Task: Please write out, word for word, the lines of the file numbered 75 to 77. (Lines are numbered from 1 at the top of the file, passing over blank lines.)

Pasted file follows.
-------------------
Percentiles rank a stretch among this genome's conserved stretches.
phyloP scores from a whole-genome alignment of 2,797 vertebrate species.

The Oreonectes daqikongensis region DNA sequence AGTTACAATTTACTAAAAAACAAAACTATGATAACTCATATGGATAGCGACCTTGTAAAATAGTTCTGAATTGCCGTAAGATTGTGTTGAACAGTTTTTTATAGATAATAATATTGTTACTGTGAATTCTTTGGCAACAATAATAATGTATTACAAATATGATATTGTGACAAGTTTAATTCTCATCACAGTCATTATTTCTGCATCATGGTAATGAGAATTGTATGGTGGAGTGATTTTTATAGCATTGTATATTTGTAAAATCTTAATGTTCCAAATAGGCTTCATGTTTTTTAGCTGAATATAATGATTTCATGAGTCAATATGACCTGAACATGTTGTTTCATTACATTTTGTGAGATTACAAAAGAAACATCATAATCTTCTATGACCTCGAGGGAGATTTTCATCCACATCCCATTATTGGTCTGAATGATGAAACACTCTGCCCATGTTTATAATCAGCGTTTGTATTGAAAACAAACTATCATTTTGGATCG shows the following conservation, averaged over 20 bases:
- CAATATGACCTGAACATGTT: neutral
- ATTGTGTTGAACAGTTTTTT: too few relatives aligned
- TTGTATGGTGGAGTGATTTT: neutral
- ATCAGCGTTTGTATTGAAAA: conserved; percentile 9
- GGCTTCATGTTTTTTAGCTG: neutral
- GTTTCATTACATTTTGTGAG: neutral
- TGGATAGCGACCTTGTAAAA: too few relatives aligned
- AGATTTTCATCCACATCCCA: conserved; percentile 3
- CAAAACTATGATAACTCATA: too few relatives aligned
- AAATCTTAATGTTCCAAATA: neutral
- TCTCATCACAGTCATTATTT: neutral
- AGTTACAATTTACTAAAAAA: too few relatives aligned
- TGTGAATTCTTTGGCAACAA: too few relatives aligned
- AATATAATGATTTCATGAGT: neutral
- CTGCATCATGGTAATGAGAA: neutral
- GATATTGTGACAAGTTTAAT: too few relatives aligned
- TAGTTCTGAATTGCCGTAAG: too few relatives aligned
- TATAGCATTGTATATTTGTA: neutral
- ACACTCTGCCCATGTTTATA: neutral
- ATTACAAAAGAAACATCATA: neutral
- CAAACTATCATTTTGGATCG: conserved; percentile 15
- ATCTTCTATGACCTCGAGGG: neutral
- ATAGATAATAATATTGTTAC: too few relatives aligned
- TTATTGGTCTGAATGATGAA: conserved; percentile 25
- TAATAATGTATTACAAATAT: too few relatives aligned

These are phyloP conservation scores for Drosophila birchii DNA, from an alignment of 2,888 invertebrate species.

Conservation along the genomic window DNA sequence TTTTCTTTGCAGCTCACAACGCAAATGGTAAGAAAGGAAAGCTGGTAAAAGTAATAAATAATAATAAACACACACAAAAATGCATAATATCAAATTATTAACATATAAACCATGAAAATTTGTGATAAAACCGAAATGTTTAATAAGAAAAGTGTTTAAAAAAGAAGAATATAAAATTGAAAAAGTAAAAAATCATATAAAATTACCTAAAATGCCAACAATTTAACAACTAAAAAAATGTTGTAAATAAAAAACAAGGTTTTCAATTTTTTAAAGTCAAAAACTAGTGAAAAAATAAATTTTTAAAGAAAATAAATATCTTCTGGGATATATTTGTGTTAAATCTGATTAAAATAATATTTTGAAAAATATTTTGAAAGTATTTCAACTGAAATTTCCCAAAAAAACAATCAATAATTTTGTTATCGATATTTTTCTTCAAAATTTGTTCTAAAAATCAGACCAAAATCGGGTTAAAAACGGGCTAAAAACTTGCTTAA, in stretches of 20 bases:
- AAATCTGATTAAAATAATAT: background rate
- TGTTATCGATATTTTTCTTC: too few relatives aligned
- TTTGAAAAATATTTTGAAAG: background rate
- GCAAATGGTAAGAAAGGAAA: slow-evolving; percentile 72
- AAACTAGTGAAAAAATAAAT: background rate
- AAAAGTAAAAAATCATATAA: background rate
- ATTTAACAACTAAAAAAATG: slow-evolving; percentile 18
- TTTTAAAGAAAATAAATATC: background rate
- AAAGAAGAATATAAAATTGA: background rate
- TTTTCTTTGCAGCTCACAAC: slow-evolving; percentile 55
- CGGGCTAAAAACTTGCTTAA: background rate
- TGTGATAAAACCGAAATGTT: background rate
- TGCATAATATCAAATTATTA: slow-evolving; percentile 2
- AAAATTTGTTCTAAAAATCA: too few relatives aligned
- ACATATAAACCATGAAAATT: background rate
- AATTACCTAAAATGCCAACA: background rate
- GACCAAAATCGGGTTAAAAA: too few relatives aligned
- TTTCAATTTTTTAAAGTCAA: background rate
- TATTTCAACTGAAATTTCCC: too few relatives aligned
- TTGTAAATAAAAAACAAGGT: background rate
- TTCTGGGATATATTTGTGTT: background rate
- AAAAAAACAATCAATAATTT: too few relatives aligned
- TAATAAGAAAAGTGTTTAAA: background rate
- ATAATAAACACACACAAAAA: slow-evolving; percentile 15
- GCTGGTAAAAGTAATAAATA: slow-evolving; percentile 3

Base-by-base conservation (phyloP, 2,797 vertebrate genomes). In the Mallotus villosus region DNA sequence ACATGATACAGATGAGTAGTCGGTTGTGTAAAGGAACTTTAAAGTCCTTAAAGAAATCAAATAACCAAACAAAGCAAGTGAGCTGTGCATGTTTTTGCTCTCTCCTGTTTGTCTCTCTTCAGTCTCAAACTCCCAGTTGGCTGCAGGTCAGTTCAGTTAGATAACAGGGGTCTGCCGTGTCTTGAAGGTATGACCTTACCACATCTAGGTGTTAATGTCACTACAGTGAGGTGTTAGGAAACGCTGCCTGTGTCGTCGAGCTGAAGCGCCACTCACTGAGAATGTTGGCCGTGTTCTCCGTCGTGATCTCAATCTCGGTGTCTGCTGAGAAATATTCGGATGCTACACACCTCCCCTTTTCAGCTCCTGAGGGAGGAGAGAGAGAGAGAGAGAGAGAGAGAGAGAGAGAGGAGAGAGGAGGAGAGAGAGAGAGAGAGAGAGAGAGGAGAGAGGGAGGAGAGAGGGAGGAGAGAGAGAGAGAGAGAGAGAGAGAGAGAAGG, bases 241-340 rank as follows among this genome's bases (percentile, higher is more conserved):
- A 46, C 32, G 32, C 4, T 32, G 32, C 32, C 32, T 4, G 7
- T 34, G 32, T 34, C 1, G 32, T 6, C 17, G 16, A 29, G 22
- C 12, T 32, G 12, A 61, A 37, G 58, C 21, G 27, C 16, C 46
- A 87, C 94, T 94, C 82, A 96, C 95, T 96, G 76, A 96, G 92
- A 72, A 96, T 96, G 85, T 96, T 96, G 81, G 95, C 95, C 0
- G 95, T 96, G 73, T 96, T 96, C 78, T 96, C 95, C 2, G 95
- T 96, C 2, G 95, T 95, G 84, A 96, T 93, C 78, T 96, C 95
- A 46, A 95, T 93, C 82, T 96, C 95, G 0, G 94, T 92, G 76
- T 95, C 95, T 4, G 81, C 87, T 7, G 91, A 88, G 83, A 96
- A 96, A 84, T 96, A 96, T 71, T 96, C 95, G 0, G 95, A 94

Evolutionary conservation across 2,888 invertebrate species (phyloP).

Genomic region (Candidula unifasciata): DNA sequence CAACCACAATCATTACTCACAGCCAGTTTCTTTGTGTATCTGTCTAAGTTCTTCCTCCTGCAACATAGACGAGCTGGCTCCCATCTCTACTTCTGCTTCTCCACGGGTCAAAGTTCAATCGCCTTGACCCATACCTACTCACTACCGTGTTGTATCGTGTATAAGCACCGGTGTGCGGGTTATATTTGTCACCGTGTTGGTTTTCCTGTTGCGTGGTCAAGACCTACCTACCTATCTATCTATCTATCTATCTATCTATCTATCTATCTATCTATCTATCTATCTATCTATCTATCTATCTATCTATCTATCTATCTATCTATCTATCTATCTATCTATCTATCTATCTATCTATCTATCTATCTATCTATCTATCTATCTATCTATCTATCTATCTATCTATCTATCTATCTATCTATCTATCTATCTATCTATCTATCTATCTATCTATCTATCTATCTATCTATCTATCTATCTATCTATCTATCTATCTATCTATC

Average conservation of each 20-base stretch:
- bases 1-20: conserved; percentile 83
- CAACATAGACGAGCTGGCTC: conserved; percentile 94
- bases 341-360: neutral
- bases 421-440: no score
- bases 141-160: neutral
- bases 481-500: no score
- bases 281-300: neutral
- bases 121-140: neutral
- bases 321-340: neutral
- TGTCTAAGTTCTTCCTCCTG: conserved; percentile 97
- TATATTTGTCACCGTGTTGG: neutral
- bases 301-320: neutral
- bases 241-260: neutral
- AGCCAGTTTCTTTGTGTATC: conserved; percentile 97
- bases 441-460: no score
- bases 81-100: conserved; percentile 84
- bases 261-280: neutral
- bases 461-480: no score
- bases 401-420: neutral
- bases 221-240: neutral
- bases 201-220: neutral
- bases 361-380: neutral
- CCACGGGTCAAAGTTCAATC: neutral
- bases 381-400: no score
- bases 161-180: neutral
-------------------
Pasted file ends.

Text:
- bases 481-500: no score
- bases 281-300: neutral
- bases 121-140: neutral